Southeast Asia’s tourism-reliant economies are holding out hope that they can welcome back droves of international travelers by the final quarter of this year, a plan that looks increasingly dubious amid worst-yet Covid-19 waves and glacial vaccination campaigns.
Cambodia’s Ministry of Tourism released a video this week saying it aims to reopen its tourism sector by the last quarter of this year, while so-called “sandbox” plans in Thailand would see the resort island of Phuket be the first place to reopen in July.
Thailand hopes to follow the success of that plan for a phased reopening of 10 other destinations in October, with the government recently saying that it expects 500,000 foreign visitors this year.
Vietnamese authorities were also planning to resume international tourism between July to September, focusing first on resorts around the central beach town of Danang before a full reopening in the last quarter of 2021.
Thailand welcomed around 40 million visitors in 2019, generating US$60 billion in revenue, representing nearly one-fifth of the kingdom’s gross domestic product (GDP).
For Cambodia, tourism contributed nearly a third of GDP that same year. Vietnam’s 18 million foreign visitors generated revenues of $32.8 billion in 2019.
But the Covid-19 pandemic has decimated tourism across Southeast Asia, leading to a surge in joblessness and business defaults, not to mention a big shortfall in foreign currency earnings for their governments.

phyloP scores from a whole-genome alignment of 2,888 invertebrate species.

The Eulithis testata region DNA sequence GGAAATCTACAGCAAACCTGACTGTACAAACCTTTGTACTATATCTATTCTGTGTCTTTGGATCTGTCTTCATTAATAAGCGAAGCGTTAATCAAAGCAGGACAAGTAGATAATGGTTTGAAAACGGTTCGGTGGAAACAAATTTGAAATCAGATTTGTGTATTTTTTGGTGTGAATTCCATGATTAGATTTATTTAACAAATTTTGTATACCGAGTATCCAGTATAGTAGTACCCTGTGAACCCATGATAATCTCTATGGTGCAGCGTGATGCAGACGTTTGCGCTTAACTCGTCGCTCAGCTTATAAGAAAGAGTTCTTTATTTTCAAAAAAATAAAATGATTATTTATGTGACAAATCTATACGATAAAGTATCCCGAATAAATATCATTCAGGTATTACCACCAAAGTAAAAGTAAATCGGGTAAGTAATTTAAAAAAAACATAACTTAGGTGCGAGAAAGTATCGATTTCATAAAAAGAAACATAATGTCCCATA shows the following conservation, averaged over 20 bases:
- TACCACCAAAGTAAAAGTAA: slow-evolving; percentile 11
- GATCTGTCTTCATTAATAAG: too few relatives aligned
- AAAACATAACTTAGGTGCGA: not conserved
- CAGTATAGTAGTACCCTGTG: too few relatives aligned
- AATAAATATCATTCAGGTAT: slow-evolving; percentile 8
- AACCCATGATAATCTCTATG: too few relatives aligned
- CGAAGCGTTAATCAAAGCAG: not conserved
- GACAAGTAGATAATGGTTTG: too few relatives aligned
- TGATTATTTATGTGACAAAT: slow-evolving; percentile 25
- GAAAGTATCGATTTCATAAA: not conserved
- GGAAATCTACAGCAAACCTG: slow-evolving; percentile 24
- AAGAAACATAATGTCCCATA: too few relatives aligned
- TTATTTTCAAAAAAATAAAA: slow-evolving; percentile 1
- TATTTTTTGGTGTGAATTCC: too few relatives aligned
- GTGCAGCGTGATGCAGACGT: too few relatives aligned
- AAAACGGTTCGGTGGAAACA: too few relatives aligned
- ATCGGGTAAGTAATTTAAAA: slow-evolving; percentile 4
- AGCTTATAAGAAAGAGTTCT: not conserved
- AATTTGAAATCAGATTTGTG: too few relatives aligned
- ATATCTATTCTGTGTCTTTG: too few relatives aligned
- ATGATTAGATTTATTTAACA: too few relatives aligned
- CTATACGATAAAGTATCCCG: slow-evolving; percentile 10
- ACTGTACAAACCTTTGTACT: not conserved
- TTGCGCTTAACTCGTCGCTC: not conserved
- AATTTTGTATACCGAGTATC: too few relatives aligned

Cambodia welcomed only 71,000 tourists in the first quarter of this year, down almost 94% from the same period in 2020. Almost half were from neighboring Thailand.
According to the World Tourism Organization (WTO), international traveler numbers fell by 74% in 2020 compared with the previous year, cutting almost $1.3 trillion from 2019 international tourism market revenues.
Governments are weighing how best to kickstart their dormant tourism sectors in anticipation that a majority of Chinese, Americans and Europeans will be vaccinated by the second half of 2021.
Thailand and Vietnam seek to drop quarantine requirements for certain locations where tourists will have to show they are vaccinated against Covid-19. Cambodia will likely test a similar scheme with localized trials before reopening the entire country.
Thailand’s Tourism and Sports Minister Phiphat Ratchakitprakarn is now reportedly waiting for local infection rates to fall before resuming travel bubble discussions with Singapore, Hong Kong, Vietnam, Laos, and Malaysia.
In early May, Phiphat stated that “daily infections should be below 200 by the end of this month to restore international tourism confidence.” Thailand’s daily infection rate average is now well over 10 times that figure amid the kingdom’s worst Covid wave yet.
Cambodia’s new daily cases numbers have declined since a peak of 938 on May 4, but the seven-day average was 432 as of May 23. A new wave in Vietnam beginning in early May has seen daily infection rates climb above 100, despite it having some of the most stringent Covid-19 restrictions in the world.
Even without the latest surge in coronavirus cases, experts and analysts didn’t expect tourism to return to pre-pandemic levels any time soon.
Indeed, Thailand’s National Economic and Social Development Council said in a report released on Monday that it doesn’t expect the kingdom’s tourism sector to recover fully until 2026.